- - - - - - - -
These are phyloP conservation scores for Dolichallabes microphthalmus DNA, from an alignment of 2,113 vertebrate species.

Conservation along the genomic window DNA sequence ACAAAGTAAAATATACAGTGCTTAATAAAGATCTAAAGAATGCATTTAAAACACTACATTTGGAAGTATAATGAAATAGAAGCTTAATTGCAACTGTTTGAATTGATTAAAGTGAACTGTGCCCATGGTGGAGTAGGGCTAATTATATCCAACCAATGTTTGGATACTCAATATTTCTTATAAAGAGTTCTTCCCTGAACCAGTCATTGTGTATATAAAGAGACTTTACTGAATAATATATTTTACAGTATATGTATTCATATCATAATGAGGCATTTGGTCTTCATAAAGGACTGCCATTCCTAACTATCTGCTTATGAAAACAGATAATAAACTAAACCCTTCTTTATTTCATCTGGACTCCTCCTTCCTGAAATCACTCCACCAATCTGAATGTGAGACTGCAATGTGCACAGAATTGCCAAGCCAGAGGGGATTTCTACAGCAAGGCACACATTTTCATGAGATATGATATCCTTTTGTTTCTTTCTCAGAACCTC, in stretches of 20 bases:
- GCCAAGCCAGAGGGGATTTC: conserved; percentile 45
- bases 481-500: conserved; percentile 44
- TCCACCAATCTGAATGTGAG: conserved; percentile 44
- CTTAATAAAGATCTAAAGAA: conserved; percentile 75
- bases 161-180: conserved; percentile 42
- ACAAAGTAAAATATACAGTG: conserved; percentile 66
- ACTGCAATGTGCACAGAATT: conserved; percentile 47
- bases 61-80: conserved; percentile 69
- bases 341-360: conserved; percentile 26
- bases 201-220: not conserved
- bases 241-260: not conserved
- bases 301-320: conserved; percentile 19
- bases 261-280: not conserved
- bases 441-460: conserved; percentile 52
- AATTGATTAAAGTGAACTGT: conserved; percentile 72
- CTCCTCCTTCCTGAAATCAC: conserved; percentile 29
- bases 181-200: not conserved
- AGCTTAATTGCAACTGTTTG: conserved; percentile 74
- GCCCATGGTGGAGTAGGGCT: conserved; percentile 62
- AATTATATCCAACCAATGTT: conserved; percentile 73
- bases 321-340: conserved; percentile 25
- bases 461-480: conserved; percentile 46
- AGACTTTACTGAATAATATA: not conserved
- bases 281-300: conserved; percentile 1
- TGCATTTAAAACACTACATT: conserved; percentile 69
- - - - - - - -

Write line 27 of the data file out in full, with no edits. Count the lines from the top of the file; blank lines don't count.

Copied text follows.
- TGCATTTAAAACACTACATT: conserved; percentile 69